By Benjamin Leatherman
By Robrt L. Pela
By Katrina Montgomery
By Robrt L. Pela
By Kathleen Vanesian
By New Times
By Ray Stern
By Eric Tsetsi
All in the Timing, a collection of six short one-acts now being staged by Actors Theatre of Phoenix, exploded off-Broadway a couple of seasons ago. It snagged a spot on Time magazine's 1995 "Ten Best" list and made an overnight star of its author, David Ives. Critics heaped praise on the material and the playwright, whom they repeatedly compared to Samuel Beckett and Eugene Ionesco. While I very much like some of Ives' material, I'm reminded more of Monty Python and Saturday Night Live than I am of famous European playwrights.
Ives' writing is rich with comedy and literary references, and concerns itself with communication and its effect on love and mortality. Each playlet here celebrates the texture and sound of words as much as their impact on the characters, and the tenor throughout tends to be more sweet than cynical.
Things start out brightly enough with Sure Thing, in which a man and a woman who meet in a coffee house are allowed to take back their conversational faux pas. Each time one of them says something stupid, an offstage bell rings and the dialogue backtracks a bit. The same sense of absurdist comedy prevails in Words, Words, Words, about a trio of chimps in a Columbia University experiment who are asked to prove that theory about three monkeys with typewriters eventually coming up with Hamlet. And in Variations on the Death of Trotsky, the exiled Bolshevik himself considers the possibilities of his life and death, while a mountain climber's ax (the implement of his murder) protrudes from his skull.
These three pieces go a long way toward explaining the critical accolades with which Ives has been met. They fuse sublime silliness with rather lofty philosophies, and more than make up for the pair of stink bombs they're coupled with.
In The Universal Language, a woman attempts to learn Unamunda, a ridiculous rendering of Esperanto that combines commercial names with foreign phrases. The scene quickly degenerates into silly musical nonsense that had me hoping for a quick wind-up. Unfortunately, it didn't come soon enough, as with The Philadelphia, where a man is trapped in an alternative reality from which I wanted to escape more than the character did. (I wonder if Philadelphians mind the playwright's analogy as much as I, having been born in Ohio, mind Ives comparing Cleveland to "death without the advantages.")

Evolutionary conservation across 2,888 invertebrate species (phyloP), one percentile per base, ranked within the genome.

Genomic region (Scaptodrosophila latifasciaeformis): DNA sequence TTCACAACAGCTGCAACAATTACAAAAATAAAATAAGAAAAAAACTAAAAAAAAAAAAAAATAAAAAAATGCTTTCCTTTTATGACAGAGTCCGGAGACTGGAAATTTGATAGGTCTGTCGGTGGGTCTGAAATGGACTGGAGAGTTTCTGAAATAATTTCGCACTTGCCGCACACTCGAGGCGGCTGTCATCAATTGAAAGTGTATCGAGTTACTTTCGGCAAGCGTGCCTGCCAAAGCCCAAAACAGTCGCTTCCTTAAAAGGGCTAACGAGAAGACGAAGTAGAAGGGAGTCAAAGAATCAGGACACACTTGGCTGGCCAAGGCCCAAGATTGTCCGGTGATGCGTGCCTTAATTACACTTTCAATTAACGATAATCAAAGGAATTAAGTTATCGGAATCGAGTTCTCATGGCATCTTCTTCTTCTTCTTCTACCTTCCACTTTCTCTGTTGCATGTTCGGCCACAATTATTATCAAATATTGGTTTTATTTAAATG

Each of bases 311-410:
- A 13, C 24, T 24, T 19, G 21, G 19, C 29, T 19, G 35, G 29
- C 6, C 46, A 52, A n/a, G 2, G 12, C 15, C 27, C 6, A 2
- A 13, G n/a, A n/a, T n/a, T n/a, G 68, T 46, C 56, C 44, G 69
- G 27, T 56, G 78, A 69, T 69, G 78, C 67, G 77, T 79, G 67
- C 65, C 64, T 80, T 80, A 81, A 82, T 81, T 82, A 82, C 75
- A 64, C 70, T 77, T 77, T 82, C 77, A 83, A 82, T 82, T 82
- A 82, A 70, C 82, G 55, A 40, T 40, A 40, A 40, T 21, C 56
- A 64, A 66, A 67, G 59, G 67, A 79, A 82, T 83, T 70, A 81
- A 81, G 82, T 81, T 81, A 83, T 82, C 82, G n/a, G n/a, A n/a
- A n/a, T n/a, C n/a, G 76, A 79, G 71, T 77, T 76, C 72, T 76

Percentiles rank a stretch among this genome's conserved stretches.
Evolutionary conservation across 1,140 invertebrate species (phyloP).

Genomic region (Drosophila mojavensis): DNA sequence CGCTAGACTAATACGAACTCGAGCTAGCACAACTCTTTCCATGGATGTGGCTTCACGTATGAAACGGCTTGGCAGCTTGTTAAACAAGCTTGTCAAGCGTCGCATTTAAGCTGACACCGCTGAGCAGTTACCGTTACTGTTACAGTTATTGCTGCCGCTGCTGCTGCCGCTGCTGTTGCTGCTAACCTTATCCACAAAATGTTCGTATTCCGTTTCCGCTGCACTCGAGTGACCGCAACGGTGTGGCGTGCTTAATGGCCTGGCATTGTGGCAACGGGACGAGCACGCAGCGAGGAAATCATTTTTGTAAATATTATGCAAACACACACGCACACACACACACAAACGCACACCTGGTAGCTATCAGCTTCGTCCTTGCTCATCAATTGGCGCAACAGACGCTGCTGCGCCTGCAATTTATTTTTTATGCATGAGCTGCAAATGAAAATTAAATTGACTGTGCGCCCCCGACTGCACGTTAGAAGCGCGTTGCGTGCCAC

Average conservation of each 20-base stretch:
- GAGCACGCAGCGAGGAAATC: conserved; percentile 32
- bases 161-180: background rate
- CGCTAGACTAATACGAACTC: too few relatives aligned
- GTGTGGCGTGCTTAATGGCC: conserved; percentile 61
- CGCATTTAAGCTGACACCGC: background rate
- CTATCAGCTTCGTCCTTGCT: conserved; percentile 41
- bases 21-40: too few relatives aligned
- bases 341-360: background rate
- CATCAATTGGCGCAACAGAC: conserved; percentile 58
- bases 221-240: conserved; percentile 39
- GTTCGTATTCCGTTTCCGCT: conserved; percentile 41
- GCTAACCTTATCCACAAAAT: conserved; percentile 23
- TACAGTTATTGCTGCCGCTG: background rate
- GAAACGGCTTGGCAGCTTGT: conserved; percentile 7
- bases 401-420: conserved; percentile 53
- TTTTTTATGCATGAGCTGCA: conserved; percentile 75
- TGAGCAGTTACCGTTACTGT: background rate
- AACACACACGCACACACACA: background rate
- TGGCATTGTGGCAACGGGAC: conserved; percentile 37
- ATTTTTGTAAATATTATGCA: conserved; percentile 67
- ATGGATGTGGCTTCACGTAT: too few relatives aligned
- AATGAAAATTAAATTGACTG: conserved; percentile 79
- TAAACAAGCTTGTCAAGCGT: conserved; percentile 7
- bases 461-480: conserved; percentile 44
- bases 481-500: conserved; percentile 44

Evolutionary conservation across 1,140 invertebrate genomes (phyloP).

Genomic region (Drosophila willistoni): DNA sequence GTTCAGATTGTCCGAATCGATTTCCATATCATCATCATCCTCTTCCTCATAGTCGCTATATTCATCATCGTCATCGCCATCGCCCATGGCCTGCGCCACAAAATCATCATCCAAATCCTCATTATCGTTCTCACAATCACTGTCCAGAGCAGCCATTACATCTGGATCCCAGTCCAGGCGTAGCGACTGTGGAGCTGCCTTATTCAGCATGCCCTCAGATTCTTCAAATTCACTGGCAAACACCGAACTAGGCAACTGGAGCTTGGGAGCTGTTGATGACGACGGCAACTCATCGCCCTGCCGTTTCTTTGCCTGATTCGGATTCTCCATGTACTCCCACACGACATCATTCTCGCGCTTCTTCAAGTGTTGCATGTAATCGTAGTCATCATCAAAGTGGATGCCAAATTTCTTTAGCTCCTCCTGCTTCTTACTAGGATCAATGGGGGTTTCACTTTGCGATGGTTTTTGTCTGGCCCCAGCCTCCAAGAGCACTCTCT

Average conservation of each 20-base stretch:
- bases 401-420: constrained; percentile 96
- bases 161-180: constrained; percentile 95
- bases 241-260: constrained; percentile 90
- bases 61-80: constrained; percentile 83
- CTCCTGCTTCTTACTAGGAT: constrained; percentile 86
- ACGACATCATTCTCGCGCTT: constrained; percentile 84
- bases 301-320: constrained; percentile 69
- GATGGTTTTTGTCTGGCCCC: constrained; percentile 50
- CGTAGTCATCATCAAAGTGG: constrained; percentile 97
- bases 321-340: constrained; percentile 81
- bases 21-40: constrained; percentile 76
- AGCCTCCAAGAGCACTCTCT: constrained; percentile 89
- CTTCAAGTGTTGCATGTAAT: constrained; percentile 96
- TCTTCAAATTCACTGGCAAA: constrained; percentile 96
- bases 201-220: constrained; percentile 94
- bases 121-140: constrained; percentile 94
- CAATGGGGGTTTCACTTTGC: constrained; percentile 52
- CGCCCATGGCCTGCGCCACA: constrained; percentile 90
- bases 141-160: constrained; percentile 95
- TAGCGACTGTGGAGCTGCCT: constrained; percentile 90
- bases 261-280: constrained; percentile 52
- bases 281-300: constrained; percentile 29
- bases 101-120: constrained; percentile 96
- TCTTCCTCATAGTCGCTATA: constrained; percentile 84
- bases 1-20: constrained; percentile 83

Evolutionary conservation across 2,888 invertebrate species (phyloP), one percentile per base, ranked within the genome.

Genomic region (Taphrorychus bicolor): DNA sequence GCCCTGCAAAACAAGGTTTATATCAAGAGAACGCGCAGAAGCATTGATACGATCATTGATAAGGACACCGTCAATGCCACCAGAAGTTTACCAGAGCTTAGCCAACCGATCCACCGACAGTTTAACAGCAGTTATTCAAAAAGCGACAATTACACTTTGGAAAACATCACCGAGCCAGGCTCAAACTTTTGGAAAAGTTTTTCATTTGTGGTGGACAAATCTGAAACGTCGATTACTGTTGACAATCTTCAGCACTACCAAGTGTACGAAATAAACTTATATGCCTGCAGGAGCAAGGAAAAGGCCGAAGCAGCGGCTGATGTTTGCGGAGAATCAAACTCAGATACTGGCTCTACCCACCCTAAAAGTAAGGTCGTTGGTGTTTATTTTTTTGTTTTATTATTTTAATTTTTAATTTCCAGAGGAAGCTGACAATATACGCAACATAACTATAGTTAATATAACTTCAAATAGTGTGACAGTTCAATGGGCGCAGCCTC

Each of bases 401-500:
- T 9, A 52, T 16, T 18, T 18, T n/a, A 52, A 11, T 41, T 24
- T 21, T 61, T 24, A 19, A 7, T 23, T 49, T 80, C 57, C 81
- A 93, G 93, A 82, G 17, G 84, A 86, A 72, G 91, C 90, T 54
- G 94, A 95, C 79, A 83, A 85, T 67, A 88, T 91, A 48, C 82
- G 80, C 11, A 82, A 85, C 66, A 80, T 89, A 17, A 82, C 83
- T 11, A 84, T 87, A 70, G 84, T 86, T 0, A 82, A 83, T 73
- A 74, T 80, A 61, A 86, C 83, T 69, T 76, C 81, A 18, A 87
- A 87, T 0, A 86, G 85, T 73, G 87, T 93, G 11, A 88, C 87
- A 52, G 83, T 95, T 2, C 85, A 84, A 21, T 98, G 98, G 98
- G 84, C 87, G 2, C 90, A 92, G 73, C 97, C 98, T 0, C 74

When he isn't attempting to put these two convoluted sketches across, director Matthew Wiener handles the material with grace and a keen eye for physical comedy. (His set changes--handled by men in white decontamination suits--are particularly amusing.) But in the case of Philadelphia and Language, he allows his enormously talented cast to overact, making a further mess of Ives' dense text.
In the remaining one-acts, Linda DeArmond and Matthew Mazuroski play, as the saying goes, everything from giants to children. Why DeArmond doesn't work more often is a puzzler. She is both touching and amusing in the pickup scene in Sure Thing, where she provides the perfect foil for Mazuroski's shy wit. And Jared Sakren makes a marvelous Trotsky, though he's mostly wasted in his other scenes.
I was sorry that, in this production, a piece with a promising title, Philip Glass Buys a Loaf of Bread, was deleted. In its place, the brief English Made Simple, about what people say and what they really mean, displays the intellectual tomfoolery that Ives does best.
A couple of years ago, Ives told the Philadelphia Inquirer that he "goes to the theatre to cry or laugh a lot, and if I don't get that, I've wasted my money." Note to David Ives: Thanks to several of your sketches and some solid acting, the Phoenix premiere of All in the Timing is worth nearly every penny.
Actors Theatre of Phoenix's production of All in the Timing continues through Sunday, November 3, in Stage West at Herberger Theater Center, 222 East Monroe. For more details, see Theatre listing in Thrills.